The monumental art of the Stavelot Bible
Around fifty years before the making of the Worms Bible, which we featured recently on the blog, another giant Bible was produced at the abbey of St Remaclus at Stavelot, not far from Liège, in modern-day Belgium. Both volumes of the awe-inspiring Stavelot Bible are digitised and available online as Add MS 28106 and Add MS 28107.
The monk Goderannus recorded that he and brother Ernesto spent four years working on the Stavelot Bible, and he was precise about what had been achieved in that time. He stated that the writing, illuminating and binding (scriptura, illuminatione, ligatura) had all been completed in 1097.
Despite this specificity, scholars still disagree on whether the two monks (or Ernesto at least) were the artists as well as the scribes of this impressive work. Some speculate that the artists were paid laymen instead of monks, and hence were omitted from the long colophon. Moreover, the difference in style between initials and other painting included in the work suggests that more than two people may have been involved in their production—one scholar identified five different artists.
What is clear, however, is the quality and the sheer monumentality of the painting included in the Stavelot Bible. Its most famous image, which opens the New Testament, is the huge full-page vision of Christ in Majesty surrounded by the symbols of the Four Evangelists. This painting is a powerful icon-like frontal presentation of Christ at the end of time. Christ’s feet rest on the globe of the world divided into three parts (a medieval ‘T-O’ map, of the orbis terrarum, which looks like the letter ‘T’ inside the letter ‘O’), and he holds a golden cross in his left hand. For contemporary viewers, this image may have recalled large scale paintings in church apses, as John Lowden suggested.
The tall standing or seated prophets and Evangelists depicted at the beginning of their texts are equally expressive and prepossessing. These include unusual standing Evangelists holding scrolls before the prefaces to their Gospels, such as the image of St Luke above.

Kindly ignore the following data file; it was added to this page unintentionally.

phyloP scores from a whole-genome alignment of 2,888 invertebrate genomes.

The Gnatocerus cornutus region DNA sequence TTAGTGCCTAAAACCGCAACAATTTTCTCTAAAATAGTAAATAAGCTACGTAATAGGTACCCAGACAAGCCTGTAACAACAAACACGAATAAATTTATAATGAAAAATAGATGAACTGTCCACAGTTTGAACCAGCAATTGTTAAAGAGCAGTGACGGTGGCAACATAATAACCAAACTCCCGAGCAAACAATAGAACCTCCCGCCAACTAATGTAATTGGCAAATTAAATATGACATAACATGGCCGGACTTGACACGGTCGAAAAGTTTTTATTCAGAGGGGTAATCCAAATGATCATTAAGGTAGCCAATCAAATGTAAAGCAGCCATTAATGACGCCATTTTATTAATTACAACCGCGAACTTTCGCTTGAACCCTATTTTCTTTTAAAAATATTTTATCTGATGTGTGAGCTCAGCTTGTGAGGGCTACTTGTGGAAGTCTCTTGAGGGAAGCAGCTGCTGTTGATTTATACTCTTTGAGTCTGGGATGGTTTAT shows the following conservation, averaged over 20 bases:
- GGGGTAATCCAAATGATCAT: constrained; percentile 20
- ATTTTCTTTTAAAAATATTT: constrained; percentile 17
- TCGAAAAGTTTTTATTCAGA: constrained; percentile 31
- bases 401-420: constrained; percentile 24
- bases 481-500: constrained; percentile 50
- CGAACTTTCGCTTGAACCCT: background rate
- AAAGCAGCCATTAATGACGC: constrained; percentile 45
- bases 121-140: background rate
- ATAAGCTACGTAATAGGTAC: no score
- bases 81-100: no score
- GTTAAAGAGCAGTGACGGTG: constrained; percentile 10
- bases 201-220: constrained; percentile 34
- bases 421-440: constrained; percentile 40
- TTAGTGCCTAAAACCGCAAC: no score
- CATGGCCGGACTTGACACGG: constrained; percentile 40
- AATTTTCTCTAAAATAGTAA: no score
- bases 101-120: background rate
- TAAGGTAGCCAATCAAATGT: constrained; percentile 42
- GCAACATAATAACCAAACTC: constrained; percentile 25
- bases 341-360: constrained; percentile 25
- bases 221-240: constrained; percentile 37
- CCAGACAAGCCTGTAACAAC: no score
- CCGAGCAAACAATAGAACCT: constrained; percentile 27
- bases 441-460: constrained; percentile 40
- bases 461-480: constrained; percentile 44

Painting on a much smaller scale is featured in the Bible's historiated initials. The most complex symbolism is reserved for the long initial ‘I’ (In principio) of Genesis that opens the first volume of the Stavelot Bible. Many small pictures cluster in and around the initial, and depict not the Days of Creation, as is typical in Genesis initials, but rather a series of scenes that provide a visual commentary on the story of salvation.
The words In principio read downwards in the centre, but all of the image sequences begin at the bottom of the page. The central group of roundels start with the Annunciation and culminate with an image of Christ in Majesty at the top. The Crucifixion forms the central part of the composition, and all around are other images from both the Old and New Testaments.
On the left side of the initial is the Expulsion of Adam and Eve from the Garden of Eden, Noah building the Ark, the Sacrifice of Isaac, and Moses receiving and then breaking the Tablets of the Law, below Christ preaching and angels. Related events fit in around these scenes, such as the Worshipping of the Golden Calf below Moses.
To the right of the central axis is an extended rare depiction of one of Christ’s parables, that of the Labourers in the Vineyard (Matthew 20:1-6), in which the kingdom of heaven is likened to a householder who hires labourers to work in his vineyard at different times of the day. All around the medallions in which the hiring process is enacted the labourers are engaged in pruning and caring for the vines.
This creative and unusual interpretation suggests a relatively high level of familiarity and understanding of the biblical text. In turn, this implies that if brothers Goderannus and Ernesto did not complete the illumination of the Bible themselves, they may have designed and supervised the work of those who did.
You can read more about the Stavelot Bible and find out about two other manuscripts from Stavelot in our previous blogposts. For another giant Romanesque Bible, see our recent blogpost on the Arnstein Bible.
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Wayne Dynes, The Illuminations of the Stavelot Bible (New York, 1978).
John Lowden, ‘Illustration in biblical manuscripts’, in The New Cambridge History of the Bible, 4 vols (Cambridge, 2012- ), II: From 600 to 1450, ed. by Richard Marsden and E. Ann Matter (2012) pp. 446-81 (p. 454).